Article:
posted by funambulist at 1:53 PM on April 24, 2006


See, and I'm not even familiar with all of those in tkchrist's list...
posted by funambulist at 1:57 PM on April 24, 2006


Anyway, my point of claiming ignorance was not to disagree.


I know. I really do think your fortunate to be ignorant. The shit is usually like some insidious pollution your not aware your exposed to until you do a little mental audit of how much crap you know about stuff you don't care about.

Though to be fair Freaks and Geeks was AWESOME!
posted by tkchrist at 2:53 PM on April 24, 2006


tkchrist : "I really do think your fortunate to be ignorant."

I would be, if it weren't for the fact that my ignorance of recent American television is all replaced by knowledge of recent Japanese television. It's not an improvement.
posted by Bugbread at 2:58 PM on April 24, 2006


But before that, I had the rare privilege of watching two other of my tormentors punished by karma, with absolutely no help from me. A junior high bully was well on his way to becoming a high school football star when he suffered a freak injury in practice, breaking his neck similarly to Christopher Reeve with similar quadriplegic effect. A high school bully took a post-graduation vacation in Hawaii where he got drunk and fell off a hotel balcony. His funeral was the first and last reunion of my class that I attended. My response bounced wildly between glee, satisfaction, sympathy and guilt for years until I became a born-again agnostic and learned to accept the true randomness of life. - Posted by Wendell

Dude, are you serious? As an adult, you're celebrating (again) the paralysis of one teen and the death of another?

What the fuck is wrong with some of you? HS students are kids. People grow up and change. Ever hear of forgive and forget?
posted by b_thinky at 3:22 PM on April 24, 2006


What the fuck is wrong with some of you? HS students are kids. People grow up and change. Ever hear of forgive and forget?

I have been a victim of bullying. And a bully. And have been confronted with both as an adult.

There was this one guy who was real prick to me throughout highschool. He spat on me. You know, the usual high school fascism.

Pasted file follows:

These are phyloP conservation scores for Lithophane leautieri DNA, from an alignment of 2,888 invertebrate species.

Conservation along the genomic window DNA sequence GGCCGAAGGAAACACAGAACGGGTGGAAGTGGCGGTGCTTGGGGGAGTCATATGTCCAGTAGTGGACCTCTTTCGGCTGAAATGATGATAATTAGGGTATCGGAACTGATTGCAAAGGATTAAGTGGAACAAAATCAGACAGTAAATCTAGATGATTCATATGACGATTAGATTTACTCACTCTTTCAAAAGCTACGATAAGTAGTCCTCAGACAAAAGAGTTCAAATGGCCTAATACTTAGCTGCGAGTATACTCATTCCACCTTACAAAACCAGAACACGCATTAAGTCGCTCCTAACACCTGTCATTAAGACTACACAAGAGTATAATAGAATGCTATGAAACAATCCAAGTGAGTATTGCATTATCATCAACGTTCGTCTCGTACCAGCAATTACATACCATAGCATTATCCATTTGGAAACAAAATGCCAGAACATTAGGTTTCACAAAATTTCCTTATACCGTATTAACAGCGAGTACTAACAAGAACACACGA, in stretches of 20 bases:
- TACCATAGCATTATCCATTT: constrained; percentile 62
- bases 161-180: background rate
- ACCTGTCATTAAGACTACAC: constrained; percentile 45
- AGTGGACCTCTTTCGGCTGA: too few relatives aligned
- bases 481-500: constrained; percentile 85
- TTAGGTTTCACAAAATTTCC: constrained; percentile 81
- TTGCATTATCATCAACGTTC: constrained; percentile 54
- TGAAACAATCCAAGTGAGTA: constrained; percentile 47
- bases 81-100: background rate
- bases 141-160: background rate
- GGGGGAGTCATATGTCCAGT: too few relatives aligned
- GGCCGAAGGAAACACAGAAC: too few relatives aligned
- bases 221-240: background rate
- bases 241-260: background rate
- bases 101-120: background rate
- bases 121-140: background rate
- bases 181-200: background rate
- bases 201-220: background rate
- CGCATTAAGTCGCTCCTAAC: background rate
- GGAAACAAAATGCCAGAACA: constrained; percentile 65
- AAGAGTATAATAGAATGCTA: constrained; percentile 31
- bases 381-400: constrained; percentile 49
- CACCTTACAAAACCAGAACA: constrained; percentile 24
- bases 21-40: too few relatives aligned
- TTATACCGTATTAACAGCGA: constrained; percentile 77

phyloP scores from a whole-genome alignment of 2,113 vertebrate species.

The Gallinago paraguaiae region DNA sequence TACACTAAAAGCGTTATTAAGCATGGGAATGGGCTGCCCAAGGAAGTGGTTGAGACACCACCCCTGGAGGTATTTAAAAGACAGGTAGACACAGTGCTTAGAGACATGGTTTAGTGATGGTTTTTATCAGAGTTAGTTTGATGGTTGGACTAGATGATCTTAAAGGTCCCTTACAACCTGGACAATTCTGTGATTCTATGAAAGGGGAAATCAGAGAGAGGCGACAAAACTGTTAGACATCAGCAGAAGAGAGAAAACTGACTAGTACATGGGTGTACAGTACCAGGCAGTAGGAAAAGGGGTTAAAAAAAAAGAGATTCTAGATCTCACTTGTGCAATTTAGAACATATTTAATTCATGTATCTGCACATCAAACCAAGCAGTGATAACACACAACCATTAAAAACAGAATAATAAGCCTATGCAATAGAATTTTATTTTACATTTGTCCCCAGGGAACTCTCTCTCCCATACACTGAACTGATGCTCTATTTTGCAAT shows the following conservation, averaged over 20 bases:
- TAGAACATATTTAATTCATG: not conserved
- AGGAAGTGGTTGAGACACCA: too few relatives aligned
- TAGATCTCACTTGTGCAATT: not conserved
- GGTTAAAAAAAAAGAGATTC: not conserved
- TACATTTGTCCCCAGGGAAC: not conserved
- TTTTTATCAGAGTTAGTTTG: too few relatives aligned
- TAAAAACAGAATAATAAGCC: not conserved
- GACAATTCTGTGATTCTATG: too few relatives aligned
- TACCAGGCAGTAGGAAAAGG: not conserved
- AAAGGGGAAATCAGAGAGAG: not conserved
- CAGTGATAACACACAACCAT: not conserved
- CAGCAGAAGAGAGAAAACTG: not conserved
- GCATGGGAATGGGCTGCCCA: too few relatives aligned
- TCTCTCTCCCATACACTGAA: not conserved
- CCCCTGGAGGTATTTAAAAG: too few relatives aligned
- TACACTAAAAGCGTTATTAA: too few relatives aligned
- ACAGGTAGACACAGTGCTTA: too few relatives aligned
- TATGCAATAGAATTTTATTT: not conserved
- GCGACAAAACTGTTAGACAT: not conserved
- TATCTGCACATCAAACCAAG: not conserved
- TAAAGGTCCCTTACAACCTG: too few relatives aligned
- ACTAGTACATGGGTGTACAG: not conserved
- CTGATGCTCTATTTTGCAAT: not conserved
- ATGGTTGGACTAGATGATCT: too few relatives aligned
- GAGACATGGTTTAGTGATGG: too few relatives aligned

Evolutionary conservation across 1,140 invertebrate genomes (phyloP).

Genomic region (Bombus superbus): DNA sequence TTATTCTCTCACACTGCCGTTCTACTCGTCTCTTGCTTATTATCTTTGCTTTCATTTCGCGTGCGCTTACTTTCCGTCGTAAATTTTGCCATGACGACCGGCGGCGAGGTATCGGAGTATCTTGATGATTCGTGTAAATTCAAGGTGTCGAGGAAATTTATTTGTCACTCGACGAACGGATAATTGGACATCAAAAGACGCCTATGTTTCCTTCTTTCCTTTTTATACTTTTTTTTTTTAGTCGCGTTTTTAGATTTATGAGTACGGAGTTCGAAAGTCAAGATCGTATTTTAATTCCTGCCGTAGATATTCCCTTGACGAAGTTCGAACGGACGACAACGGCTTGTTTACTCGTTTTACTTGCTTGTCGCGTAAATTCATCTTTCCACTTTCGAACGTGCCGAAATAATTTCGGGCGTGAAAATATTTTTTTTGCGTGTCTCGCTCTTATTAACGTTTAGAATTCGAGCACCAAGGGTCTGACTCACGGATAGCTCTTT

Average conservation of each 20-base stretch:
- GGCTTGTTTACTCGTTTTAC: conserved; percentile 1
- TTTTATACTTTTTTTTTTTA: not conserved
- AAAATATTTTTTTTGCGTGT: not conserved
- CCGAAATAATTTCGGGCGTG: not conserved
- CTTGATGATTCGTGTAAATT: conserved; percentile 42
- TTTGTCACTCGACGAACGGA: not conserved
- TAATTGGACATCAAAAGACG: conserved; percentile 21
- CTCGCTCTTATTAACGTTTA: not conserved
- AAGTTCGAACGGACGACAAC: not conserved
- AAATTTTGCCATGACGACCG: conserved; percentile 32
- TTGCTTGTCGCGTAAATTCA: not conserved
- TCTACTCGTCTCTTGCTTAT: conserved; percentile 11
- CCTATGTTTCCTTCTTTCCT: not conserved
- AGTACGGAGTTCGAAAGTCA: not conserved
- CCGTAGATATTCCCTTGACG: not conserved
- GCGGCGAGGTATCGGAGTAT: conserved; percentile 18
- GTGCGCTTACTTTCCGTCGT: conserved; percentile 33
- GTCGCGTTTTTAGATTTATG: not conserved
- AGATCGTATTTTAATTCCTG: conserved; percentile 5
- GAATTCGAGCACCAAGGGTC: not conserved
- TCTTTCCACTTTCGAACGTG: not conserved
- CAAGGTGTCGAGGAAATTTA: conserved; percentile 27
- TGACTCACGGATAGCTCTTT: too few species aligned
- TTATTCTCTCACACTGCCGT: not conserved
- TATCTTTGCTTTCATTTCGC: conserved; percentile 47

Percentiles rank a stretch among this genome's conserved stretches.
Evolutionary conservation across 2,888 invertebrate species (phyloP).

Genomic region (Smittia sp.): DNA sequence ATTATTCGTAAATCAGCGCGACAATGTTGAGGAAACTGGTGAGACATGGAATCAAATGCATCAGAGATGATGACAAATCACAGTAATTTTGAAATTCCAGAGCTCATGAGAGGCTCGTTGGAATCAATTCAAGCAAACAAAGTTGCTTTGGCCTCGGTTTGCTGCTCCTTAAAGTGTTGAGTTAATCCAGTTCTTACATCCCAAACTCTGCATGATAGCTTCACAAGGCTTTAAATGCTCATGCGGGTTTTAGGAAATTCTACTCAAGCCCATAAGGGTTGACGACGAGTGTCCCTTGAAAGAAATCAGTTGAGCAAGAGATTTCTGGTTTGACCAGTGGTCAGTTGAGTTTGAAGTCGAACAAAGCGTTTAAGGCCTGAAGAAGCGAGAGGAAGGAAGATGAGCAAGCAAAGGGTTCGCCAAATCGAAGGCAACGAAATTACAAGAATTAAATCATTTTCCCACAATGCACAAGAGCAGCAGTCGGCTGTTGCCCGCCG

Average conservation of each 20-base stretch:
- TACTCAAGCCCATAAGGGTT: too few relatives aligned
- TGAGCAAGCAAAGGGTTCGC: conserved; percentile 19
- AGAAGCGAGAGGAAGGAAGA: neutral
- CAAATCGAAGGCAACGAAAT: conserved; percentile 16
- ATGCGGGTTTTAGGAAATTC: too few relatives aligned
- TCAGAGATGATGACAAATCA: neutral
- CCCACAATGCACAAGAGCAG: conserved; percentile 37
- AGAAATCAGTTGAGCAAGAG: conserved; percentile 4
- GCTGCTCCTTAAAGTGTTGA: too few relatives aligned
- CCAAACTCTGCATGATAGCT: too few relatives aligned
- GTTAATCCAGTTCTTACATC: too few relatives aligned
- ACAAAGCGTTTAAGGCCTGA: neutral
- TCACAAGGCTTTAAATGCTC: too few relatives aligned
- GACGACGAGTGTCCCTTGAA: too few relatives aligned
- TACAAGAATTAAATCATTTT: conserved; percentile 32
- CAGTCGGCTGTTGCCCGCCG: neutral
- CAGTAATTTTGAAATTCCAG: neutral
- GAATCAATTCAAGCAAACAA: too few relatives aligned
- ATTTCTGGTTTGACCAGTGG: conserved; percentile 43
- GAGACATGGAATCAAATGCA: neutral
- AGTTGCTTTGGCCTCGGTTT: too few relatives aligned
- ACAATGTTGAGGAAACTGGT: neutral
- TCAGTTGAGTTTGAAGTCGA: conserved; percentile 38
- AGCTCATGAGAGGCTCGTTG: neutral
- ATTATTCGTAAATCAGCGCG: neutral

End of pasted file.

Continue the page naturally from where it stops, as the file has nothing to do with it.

When I came back to town occasionally through college he would attempt that back-handed snide shit at gatherings. Insult my girlfriends. All that.

Without his old homies to back him up I could see fear in his eyes - and with the obligations of being an adult - he never crossed a line enough for me wallop him openly. With any justification.

Finally the time came that I felt he did cross a line. It was at a party nine years after highschool. Finding myself in better shape, better trained, and "justified" I kicked the shit out of him. But not just that. I humiliated him. Badly. In front of all his friends. He was taken completely by suprise. I wouldn't let him up or retreat. I tore his shirt off. I had his shorts pulled up and ripped up to his chest. And he lay there, me a knee on his stomach - slapping him and spiting on him. He was helpless and pathetic.

It was so out of character for me that it took a few minutes for people to snap out of thrall and intervene. Then I felt so stupid.
He got all this backlash sympathy and I couldn't show my face with that group of friends for a few years. I realized I had so over reacted.

I heard many years later he mouthed off to the wrong cats in San Diego and he was beaten badly and nearly died. He had spent months in a coma. I saw him at my 20th high school reunion. He is brain damaged now and has to use a cane to walk. I have never felt so ashamed. how could anybody feel GOOD something like that happened?

I could have twenty five years ago, in high school, just walked up to him and asked "Why you gotta be a dick? What is it?" or something. Yeah maybe he woulda popped me but at least I could have diffused my own rage.
posted by tkchrist at 4:58 PM on April 24, 2006


“I have never felt so ashamed. how could anybody feel GOOD something like that happened?”

I’m with you there tkchrist. One very good reason not to mess with people is there is always that REAL bad ass out there. My cousin was one. Temper like Sonny Corleone. Beat him and you’d better kill him kind of guy. (yes, he was in prison...until recently) Learned bibles full truth as to where I didn’t want my life to go.

Probably why Hoffschneider and his kind bully special ed kids and those that can’t hit back.
But I have another cousin who is autistic.

I mean do people think that? This guy might have some family that might be itchy for payback?
I can’t imagine what I’d do to someone who I saw picking on my autistic cousin. But that’s off the cuff. I’d probably press charges and bring a lawsuit.

Speaking of which tkchrist - did your guy press charges? If not that probably speaks volumes about where his head was at.

Cowards die a thousand deaths. Probably why they are bullies in the first place. Nothing good or bad about that, it’s just his (secular) karma. Everyone has the life they make for themselves and people like that are stuck being them. I can’t imagine a worse sort of hell.